The News-Press also quoted a St. Joseph resident, a woman whose anti-Hillary sentiment echoed its own: "She calls us 'deplorables.' A person like that can't connect with middle-income or lower-income Americans."
In this post-election age, with reporters rushing to the heartland to find the so-called "real America," St. Joseph seemed like a fine place to go, a perch from which to watch the nation changing hands, Obama to Trump.
But I had an additional motive for my visit. St. Joseph made headlines earlier in 2016 for an entirely different, far more compelling reason: The announcement that the "McDonald's of the Future" would open there in August.
A 6,500-square-foot monument to the righteous and noble consumption of fast food, this particular McDonald's would be the largest of its kind in a four-state area, according to owner/visionary Chris Habiger. Construction costs were estimated at $1.59 million. News reports suggested the restaurant would feature a "fast-casual" vibe, in keeping with dining trends, with the inclusion of tableside service and plush couches. Touchscreen kiosks would feature prominently, enabling customers to customize the "burger of their dreams" with hundreds of available options, as Habiger told the News-Press. Habiger said he expected to employ 85 people at the new digs.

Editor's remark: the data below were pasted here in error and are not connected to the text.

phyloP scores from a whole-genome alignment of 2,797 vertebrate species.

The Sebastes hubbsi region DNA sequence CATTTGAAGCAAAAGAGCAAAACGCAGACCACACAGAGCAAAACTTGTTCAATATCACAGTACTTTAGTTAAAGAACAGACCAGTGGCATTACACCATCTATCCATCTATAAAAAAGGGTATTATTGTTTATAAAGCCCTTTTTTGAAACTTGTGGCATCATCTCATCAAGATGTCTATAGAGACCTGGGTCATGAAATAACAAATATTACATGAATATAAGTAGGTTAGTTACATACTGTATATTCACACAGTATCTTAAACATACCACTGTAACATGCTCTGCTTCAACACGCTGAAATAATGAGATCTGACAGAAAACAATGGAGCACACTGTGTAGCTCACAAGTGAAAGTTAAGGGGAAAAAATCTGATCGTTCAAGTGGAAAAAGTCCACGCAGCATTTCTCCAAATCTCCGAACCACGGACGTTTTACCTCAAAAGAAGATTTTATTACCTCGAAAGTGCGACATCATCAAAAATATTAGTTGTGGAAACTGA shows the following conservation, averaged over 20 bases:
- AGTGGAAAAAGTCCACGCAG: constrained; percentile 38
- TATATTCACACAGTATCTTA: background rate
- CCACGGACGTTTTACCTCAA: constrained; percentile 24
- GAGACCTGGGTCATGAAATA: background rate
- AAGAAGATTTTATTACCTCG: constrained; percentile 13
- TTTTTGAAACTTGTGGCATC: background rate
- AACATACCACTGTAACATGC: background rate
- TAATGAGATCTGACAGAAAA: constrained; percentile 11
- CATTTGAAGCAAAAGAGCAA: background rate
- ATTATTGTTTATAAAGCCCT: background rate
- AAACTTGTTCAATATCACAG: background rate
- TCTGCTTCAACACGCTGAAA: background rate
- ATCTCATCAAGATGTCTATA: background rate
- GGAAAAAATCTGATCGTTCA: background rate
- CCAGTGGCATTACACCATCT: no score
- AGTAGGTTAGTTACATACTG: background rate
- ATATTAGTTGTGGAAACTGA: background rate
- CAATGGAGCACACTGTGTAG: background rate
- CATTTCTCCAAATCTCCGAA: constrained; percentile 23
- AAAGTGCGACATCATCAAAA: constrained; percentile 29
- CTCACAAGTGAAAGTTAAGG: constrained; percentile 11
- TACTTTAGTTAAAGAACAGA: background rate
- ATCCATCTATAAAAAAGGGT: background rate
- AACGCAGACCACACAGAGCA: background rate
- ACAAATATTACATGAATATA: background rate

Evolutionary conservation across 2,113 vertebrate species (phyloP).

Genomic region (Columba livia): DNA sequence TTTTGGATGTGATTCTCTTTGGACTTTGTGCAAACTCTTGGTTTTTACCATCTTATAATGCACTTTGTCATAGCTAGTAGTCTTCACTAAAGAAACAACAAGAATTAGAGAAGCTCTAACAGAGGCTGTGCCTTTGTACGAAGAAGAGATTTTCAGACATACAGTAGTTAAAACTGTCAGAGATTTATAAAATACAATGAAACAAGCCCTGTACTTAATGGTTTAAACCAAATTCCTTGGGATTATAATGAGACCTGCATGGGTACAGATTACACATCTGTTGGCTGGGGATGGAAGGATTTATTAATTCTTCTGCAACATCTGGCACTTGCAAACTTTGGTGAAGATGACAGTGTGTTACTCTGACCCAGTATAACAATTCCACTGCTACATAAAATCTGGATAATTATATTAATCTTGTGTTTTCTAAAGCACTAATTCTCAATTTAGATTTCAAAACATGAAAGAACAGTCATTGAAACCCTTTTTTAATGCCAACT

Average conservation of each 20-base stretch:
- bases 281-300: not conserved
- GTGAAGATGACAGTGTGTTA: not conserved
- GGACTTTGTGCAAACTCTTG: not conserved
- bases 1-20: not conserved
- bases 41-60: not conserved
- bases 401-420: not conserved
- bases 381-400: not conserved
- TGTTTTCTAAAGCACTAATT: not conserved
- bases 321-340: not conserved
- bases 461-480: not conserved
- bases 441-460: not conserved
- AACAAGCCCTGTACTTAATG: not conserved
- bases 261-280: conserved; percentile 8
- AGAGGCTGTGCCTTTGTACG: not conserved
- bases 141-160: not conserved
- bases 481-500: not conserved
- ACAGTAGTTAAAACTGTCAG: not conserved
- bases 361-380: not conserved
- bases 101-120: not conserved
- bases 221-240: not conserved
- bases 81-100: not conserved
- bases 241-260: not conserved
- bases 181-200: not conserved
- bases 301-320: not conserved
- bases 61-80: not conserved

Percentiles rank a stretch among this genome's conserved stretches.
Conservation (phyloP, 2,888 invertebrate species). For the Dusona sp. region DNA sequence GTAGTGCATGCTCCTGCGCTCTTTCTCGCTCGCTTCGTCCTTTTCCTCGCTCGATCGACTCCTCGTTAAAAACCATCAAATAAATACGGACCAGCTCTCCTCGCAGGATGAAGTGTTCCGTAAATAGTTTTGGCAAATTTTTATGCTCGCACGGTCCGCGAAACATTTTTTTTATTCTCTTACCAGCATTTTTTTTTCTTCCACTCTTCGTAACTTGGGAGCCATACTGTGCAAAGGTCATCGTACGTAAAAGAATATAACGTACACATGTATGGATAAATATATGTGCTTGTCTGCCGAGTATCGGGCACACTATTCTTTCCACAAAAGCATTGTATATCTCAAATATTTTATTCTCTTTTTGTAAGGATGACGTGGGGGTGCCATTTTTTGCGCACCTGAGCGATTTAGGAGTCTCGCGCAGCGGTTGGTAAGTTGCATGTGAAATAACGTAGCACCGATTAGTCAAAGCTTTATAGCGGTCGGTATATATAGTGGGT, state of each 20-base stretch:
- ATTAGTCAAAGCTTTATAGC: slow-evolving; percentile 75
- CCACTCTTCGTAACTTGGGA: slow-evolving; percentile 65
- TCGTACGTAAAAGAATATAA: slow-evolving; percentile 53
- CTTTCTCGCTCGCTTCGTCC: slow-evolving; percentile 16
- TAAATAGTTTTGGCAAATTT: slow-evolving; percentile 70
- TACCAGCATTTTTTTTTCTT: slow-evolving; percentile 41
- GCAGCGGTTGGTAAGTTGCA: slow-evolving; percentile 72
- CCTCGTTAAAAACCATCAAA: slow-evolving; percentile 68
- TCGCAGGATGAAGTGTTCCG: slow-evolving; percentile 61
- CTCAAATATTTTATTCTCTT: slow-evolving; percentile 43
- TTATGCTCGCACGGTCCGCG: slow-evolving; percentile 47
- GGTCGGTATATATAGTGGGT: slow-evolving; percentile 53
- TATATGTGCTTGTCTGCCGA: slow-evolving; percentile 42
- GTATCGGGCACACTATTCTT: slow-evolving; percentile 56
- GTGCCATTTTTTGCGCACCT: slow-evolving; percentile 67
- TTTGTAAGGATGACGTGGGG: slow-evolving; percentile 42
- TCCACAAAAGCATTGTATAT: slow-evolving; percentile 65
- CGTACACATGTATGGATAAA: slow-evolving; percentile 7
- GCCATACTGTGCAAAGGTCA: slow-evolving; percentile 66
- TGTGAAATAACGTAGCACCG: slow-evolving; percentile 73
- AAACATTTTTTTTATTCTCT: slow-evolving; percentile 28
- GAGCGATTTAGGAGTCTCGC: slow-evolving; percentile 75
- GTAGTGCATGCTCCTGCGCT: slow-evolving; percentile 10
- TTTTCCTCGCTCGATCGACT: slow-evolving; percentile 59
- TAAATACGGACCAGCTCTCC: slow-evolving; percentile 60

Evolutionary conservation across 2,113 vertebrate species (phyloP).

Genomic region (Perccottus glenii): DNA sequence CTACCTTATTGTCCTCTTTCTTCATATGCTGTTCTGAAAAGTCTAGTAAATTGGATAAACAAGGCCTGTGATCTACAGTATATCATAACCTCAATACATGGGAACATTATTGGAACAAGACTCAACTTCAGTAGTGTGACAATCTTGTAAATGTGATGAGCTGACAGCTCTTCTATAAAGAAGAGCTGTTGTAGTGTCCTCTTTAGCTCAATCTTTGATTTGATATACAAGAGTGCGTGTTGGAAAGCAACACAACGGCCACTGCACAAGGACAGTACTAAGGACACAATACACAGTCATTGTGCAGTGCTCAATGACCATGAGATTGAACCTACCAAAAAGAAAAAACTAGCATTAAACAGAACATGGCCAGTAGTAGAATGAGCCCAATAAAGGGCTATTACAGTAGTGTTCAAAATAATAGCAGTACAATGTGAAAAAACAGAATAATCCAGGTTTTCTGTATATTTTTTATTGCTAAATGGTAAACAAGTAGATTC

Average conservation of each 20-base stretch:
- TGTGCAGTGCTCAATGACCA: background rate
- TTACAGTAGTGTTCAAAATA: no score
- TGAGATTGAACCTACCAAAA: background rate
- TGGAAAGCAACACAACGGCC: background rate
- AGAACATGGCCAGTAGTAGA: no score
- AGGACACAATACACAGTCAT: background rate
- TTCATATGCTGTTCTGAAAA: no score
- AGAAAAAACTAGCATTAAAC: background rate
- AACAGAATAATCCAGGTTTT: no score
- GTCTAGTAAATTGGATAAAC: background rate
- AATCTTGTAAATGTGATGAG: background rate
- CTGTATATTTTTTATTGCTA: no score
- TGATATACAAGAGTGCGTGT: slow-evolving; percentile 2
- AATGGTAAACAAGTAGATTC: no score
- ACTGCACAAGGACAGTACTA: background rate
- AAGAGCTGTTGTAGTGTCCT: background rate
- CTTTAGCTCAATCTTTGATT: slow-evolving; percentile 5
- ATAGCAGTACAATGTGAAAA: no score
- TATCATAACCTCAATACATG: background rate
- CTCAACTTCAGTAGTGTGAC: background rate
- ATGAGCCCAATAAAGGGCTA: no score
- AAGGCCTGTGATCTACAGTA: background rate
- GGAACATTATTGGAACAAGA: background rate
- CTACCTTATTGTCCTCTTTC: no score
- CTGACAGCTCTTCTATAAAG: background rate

But most importantly, most patriotically, most tastily: The restaurant would feature unlimited french fries on its menu.
Golden, delicious and beloved the world over, McDonald's fries are more American than the bald eagle, and more popular too. They never disappoint; they never go bad. They hearken back to a time when America was great, when family values and corporate interests aligned in perfect harmony and a simple trip to Mickey D's for mom and dad and their 2.5 kids amounted to good, wholesome family fun. A time when America still made things, dammit! Crispy sticks of faux-potato, maybe, but still.
For my part, I was interested in seeing how many of them I could stuff into my face in one sitting, and the McDonald's of the Future would make this dream a reality. Quite frankly, I don't need to travel to find America. I already live in America. I'm just here for the french fries.
But that's business for the morning. Tonight is the last night in Obama's America and I'm drinking with the locals at Mugshots.
Mugshots, too, recently had its moment of celebrity. In December 2014, Mugshots was inundated with protests after offering a "Michael Brown Special" consisting of six shots ... of tequila. "It's not meant to cause any harm," a co-owner told the local Fox affiliate. "I should have thought a little bit more about it before I made it a shot special." Given the statistically notable overlap between Mike Brown detractors and Donald Trump supporters, it was fair to assume I'd be drinking with some people in a mood to celebrate our new overlord.